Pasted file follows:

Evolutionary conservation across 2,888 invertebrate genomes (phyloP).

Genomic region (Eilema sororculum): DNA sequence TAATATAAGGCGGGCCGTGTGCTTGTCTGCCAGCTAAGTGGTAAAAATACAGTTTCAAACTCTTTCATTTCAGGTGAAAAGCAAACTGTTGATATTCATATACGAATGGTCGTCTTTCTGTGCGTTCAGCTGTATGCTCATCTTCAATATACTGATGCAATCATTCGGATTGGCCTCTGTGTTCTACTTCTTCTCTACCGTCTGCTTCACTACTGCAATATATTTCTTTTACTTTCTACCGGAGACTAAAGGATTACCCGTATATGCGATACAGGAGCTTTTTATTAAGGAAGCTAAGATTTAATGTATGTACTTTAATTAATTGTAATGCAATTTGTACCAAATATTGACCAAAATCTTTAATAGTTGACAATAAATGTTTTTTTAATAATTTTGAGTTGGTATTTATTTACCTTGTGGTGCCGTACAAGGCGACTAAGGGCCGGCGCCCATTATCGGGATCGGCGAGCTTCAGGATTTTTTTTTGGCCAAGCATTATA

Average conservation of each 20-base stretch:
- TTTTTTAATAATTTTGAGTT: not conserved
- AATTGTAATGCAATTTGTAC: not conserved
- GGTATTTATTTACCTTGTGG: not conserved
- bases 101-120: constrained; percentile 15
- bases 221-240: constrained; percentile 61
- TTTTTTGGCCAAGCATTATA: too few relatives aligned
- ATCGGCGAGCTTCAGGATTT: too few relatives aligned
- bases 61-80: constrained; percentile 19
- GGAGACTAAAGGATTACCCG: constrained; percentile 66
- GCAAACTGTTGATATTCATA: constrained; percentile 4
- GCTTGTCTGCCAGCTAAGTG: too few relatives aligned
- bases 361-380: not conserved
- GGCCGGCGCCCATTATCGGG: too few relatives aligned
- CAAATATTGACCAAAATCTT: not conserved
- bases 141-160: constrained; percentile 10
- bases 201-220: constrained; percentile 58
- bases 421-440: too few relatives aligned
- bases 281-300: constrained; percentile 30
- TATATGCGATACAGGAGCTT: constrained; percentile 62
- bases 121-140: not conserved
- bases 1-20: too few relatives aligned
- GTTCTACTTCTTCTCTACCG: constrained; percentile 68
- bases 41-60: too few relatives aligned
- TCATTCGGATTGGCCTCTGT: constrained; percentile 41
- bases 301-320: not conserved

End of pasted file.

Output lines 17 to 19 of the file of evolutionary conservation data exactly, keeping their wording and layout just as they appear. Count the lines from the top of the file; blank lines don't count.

- CAAATATTGACCAAAATCTT: not conserved
- bases 141-160: constrained; percentile 10
- bases 201-220: constrained; percentile 58